The fingernail is “dead” whereas my fingertip contains “live” cells. That’s not what determines what is me and what is not. Besides my fingernails, the entire outer layer of my skin and all of my hair, not to mention the lenses in my eyes, are “dead.” Can you see how these boundaries get tricky?
If I had a child (I cannot, but suppose I could), it would be formed of part of me at least as much as my fingertip or fingernail paring is. All of the DNA from my sperm cell would be in every cell of that child. At least half of me extends to my offspring, in a very physical, literal sense. Where’s the boundary between me and my (hypothetical) child?
I can extend this argument beyond the soulless biochemistry of DNA. There’s more to a person than just trillions of cells. There are emotions, thoughts, beliefs, and behaviors. And yet, I’m sure that I would contribute a large percentage of those to a child. A child contains parts of the parent—is an extension of the parent—not metaphorically, not in any abstract sense, but quite literally, and in many ways.
One of the most fundamental boundaries humans identify is that between living and non-living. Nearly all of us prefer to be on the living side of that boundary. It’s a well-understood distinction, at first glance at least, and most people can easily discriminate between human life and non-life. Bodies of law, religious doctrine and some of the greatest moral debates are built upon the ability to define this dissimilarity. But, as with most boundaries, the distinction, the point of transition, becomes more difficult to assess the closer I look.
When did I come into existence? When did I start to live? In a sense, the person that I consider to be me didn’t exist before my mid-twenties. There have been many mes throughout my life. When does life begin? Most people have a pat answer to that question (conception, birth, etc.). To me it’s unresolved.
Did my life start the moment my unique genetic combination was first assembled through the joining of my parents’ gametes? This point of conception, to me at least, is not the proper transition from non-life to life. It isn’t my specific genetic code that defines me. If I had a tumor, it would be somewhat genetically altered but still be part of me, much to my dismay.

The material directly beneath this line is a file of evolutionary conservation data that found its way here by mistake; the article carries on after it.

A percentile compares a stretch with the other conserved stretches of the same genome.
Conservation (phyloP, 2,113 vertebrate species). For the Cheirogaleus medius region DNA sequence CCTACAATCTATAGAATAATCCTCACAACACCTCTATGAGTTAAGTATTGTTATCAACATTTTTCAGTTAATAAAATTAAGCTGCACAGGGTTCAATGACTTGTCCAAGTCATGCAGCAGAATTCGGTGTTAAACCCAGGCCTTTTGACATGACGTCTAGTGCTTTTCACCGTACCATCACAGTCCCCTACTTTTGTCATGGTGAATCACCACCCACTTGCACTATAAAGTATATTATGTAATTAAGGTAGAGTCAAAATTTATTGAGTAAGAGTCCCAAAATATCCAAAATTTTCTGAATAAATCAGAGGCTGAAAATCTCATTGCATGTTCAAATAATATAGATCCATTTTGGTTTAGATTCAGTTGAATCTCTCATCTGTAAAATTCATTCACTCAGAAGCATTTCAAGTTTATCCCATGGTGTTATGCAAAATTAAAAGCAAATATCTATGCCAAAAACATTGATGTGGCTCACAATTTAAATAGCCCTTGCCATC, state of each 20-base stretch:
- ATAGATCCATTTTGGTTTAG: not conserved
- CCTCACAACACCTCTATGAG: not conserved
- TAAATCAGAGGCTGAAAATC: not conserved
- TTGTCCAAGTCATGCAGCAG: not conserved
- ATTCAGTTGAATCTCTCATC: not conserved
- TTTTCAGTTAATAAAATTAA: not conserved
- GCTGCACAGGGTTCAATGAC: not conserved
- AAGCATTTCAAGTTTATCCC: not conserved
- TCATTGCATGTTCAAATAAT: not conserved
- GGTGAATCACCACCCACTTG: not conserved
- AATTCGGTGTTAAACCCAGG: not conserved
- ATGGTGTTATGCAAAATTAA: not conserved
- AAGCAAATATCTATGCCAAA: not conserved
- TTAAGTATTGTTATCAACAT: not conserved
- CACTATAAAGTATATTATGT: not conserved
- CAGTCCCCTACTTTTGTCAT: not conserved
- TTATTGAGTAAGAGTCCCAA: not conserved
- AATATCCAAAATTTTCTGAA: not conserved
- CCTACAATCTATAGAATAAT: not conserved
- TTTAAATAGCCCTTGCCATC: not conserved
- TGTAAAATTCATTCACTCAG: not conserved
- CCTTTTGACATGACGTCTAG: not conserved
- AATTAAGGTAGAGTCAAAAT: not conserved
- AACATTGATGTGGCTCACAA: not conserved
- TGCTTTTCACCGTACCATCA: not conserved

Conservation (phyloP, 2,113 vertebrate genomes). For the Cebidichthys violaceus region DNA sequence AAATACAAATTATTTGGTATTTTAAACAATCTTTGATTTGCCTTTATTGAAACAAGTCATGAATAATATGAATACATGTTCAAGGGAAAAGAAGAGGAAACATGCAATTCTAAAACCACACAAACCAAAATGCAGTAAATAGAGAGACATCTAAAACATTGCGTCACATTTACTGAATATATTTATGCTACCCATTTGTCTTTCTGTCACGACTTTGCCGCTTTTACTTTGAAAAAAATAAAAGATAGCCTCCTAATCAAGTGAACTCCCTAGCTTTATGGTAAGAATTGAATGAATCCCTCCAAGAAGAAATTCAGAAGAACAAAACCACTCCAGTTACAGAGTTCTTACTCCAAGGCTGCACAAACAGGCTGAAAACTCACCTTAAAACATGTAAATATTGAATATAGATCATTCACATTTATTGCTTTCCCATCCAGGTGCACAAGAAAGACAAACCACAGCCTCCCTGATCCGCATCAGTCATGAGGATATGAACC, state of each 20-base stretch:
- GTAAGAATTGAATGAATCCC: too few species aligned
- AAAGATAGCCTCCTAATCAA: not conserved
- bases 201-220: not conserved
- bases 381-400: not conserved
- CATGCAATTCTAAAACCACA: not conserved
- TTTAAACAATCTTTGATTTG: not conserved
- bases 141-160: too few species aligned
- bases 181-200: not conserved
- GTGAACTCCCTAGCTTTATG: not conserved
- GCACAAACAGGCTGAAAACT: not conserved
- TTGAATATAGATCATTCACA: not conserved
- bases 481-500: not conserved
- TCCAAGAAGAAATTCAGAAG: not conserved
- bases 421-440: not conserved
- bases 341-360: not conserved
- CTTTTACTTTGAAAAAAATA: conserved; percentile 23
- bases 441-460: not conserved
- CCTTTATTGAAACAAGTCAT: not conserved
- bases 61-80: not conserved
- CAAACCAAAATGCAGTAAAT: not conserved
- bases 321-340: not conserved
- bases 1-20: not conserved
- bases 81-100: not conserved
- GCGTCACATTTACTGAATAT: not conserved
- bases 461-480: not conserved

Did my life start when I was born, when I first sucked air? I wouldn’t be significantly more alive than I was minutes before, as I struggled through the birth canal. Was that first breath more momentous than the dozens of firsts I would confront that birth day, or the thousands of firsts in my initial year? I don’t think so. And yet, when I contemplate this, when I try to fix my beginning, I’m lost. There is no instant that satisfies me. And I believe I know why.
I view life as a continuous procession from parent to child, to the child’s child, and so on. There’s no start at all, other than, perhaps, the first microbe. I’m a direct descendant of that microbe and the lineage can be tracked, at least in theory, over eons. Genetically, I’m the sum of parts of my parents, as they are of theirs. I existed in them, in some form, long before my birth. The pieces that eventually were to become me were part of a living being. If it sounds absurd to call me alive within the sex organs of my predecessors, it’s as much convention and artificially imposed boundaries as any true distinction. This view of life, as an uninterrupted strand through the ages, is far from the only legitimate perspective. It has as much weight, though, as any other.
I see life as a continuous chain from its first appearance on Earth, through me. It’s a thread that connects me back through billions of years. Thus, it’s remarkable that this chain will end. I might not be able to predict the exact moment, but I know it will happen. I, childless, am a terminus. I will be the one who, after eons, breaks the link. How fascinating! There’s also a graceful, breathtaking sadness to that thought.
I could view this situation, morosely, as some final failure. I could also look at it, with hubris, as if I’m the final creation, a construction billions of years in the making. Thankfully, I don’t. Nevertheless, it’s astounding to contemplate. Events that have played out over geologic time have resulted, finally, in me. It would be a shame to waste four billion years without recounting this tale. Nobody else has, in all those endless years. I must honor the creatures and humans, ancestors all, who preceded me. I have a story to tell. And so I shall.